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Recognizing and Treating Pollen Allergies in Cats | VetDERM Clinic

Recognizing and Treating Pollen Allergies in Cats


Did you know that, like humans, cats can get pollen allergies too? Our cats can indeed become susceptible to environmental triggers and inhaled substances that cause allergies. Some cats may not develop these allergies until they are older, while for other cats their allergy symptoms may be exhibited early in life.

If left untreated, these pollen allergies can turn into skin itchiness, skin lesions, skin infections and respiratory symptoms including cold-like signs, which can become chronic. But what can you do to recognize and treat your cat if they have environmental allergies?


These are the most common signs of pollen allergies in cats:

  • Scratching at skin and ears
  • Overgrooming
  • Head shaking
  • Ear infection or odor
  • Chewing on their paws
  • Vomiting or hair balls
  • Hair loss
  • Sore-like lesions on the skin (also called eosinophilic plaques)
  • Crusts on skin
  • Lethargy
  • Irritability
  • Scratching at the eyes
  • Watery eyes
  • Runny nose
  • Excessive coughing or sneezing


Pollen allergies surface when your cat inhales (inhalant allergy) or comes into direct contact with a substance (epicutaneous allergy), in this case pollen, which triggers an inappropriate response in the immune system. The over-reacting immune response typically manifests as inflammation of the skin and ears which can lead to itchiness and obvious redness or lesions at the skin. The inflammation and itchiness then makes the cat uncomfortable if it persists for a significant duration of time, leading to potential for self-trauma, secondary infection, and irritability.

Pollen can enter houses on our clothes and through open windows, making cats with a completely indoor lifestyle susceptible to pollen allergies in addition to cats that spend any amount of time outdoors.

Pollen is released by trees, grasses, and weeds during the appropriate pollination season. Depending on the season, multiple types of vegetation may be pollinating at the same time, leading to a pollen-rich environment. A pet may have no respite from pollen in the environment as pollen can fly miles from one region to another, and thus not having a certain tree in your neighbourhood does not mean that your cat is not exposed to a certain type of pollen.


If you notice your cat showing any of the symptoms associated with allergies, it is time to see the vet, who will thoroughly examine your cat to rule out or differentiate between any environmental triggers, food ingredients, or skin parasites that may be responsible for the symptoms. It is best to provide your vet with a thorough medical history, including if there have been any changes to your cat’s housing, diet, bedding, or if there have been other changes within the home environment.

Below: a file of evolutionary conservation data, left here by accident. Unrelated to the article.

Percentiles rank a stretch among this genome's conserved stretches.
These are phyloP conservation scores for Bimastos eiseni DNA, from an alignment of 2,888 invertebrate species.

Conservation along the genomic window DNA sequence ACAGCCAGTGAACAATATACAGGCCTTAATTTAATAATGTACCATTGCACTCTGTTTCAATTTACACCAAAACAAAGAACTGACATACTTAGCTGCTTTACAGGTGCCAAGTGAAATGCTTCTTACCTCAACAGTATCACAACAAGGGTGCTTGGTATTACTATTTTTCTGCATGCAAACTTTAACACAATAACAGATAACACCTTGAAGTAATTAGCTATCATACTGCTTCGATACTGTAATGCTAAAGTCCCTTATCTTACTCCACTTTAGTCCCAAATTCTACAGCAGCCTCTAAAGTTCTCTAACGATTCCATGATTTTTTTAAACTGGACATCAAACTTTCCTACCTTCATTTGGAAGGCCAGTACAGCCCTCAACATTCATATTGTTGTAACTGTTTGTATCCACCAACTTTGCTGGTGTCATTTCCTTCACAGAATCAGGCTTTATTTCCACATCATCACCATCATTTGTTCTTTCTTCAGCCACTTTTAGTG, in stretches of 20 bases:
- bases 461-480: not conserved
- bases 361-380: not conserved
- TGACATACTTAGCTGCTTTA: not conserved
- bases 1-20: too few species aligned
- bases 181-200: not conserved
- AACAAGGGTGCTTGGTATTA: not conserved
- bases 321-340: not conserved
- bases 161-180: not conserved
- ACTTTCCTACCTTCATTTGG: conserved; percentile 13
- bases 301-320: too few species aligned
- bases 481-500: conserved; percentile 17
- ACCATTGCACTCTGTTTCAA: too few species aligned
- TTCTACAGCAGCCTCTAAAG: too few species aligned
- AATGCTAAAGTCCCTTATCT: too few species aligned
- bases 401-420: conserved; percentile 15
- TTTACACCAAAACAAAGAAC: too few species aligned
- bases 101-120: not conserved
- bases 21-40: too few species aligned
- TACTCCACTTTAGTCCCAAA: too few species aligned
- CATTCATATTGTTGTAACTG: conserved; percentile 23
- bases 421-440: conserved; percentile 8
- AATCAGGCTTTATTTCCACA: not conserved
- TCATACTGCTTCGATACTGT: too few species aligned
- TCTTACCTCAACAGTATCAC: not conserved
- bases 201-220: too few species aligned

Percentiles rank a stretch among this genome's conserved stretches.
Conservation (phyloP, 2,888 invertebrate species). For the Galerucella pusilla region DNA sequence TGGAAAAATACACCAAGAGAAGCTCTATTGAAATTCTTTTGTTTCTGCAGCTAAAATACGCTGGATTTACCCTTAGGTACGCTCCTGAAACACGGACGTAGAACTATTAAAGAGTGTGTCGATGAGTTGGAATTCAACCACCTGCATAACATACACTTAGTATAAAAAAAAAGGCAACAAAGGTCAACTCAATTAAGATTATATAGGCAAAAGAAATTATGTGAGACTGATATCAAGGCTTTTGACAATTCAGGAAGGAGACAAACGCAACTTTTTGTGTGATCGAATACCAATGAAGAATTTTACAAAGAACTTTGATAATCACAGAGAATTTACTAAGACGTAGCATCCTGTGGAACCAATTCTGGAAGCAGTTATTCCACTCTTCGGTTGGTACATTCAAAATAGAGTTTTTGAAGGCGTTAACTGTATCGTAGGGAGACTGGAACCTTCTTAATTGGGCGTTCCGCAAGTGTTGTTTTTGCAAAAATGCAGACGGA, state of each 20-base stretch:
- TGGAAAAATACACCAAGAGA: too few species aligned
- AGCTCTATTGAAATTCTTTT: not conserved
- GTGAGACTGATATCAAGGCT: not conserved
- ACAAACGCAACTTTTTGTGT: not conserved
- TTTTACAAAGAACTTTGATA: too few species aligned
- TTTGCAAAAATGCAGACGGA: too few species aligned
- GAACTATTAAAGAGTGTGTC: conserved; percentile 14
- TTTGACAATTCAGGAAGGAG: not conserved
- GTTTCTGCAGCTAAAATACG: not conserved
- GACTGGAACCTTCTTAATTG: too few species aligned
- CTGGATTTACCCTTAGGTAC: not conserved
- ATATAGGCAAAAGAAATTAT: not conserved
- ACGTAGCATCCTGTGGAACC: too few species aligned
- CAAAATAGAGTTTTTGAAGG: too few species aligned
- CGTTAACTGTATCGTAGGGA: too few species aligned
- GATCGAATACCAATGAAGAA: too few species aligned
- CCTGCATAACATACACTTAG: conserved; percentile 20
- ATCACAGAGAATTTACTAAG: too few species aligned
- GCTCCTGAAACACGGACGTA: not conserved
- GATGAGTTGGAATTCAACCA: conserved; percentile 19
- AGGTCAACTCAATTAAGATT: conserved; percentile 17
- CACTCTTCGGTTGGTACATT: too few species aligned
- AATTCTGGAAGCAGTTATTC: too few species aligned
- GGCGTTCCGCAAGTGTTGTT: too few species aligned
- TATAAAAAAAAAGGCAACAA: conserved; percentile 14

It can be helpful to document the progression of your cat’s symptoms, including if additional symptoms are occurring, and if your cat appears to get better or worse during certain times of the year. Making observations about a possible difference in symptoms related to spending time indoors versus outside (including balcony time or backyard time) can also help.

As allergies related to food, fleas and environmental triggers can exhibit similar symptoms, some preliminary testing may involve a strict diet trial and flea control prior to specifically working on pollen allergies. Your vet may conduct simple tests or treatments before determining if there is a need for evaluation of environmental allergies including pollen. A referral with a pet dermatologist is often discussed as an option at this time, or even before starting diet changes in some situations.

A vet dermatologist can help guide treatments and manage any complications to ensure adequate comfort for your cat during the process of finding a long-term plan to provide comfort to your cat. If pollen allergy is identified, intra-dermal allergy testing (similar to the scratch test for allergies in humans) will help identify the pollen causing the problem so that appropriate therapy can be designed for each individual cat. Serum allergy testing using a blood sample can also be used to determine allergies followed by an individualized plan to desensitize your pet against pollen allergies.

“How can I avoid my cat from contacting allergens?” Keeping your cat in a bubble to avoid allergens is not an option, thus desensitization therapy, which is quite safe and effective, is something to consider for all allergic cats, while they still live a happy and normal life.

Allergy testing can be a vital source of information that helps treat cats with environmental allergies. Once diagnosed, your vet dermatologist or family vet will find a program to keep your cat comfortable while desensitizing your cat against allergens causing the symptoms, or a conservative treatment plan based on symptoms and generally effective medications can be considered depending on the severity of the symptoms.

Although there is no cure for pollen allergies, if you continue with treatment upkeep with your pet skin specialist or vet, your cat will live a happier, healthier, and more comfortable life.

Creative Commons Attribution: Permission is granted to repost this article in its entirety with credit to VetDERM Clinic and a clickable link back to this page.




Dr. Jangi Bajwa is a Board certified veterinary dermatologist at VetDERM Clinic in Surrey BC. He is also the dermatology feature editor for Canadian Veterinary Journal. Dr. Bajwa’s special interests include otitis and allergic disease in pets; as well as helping improve quality of life of pets and their families.


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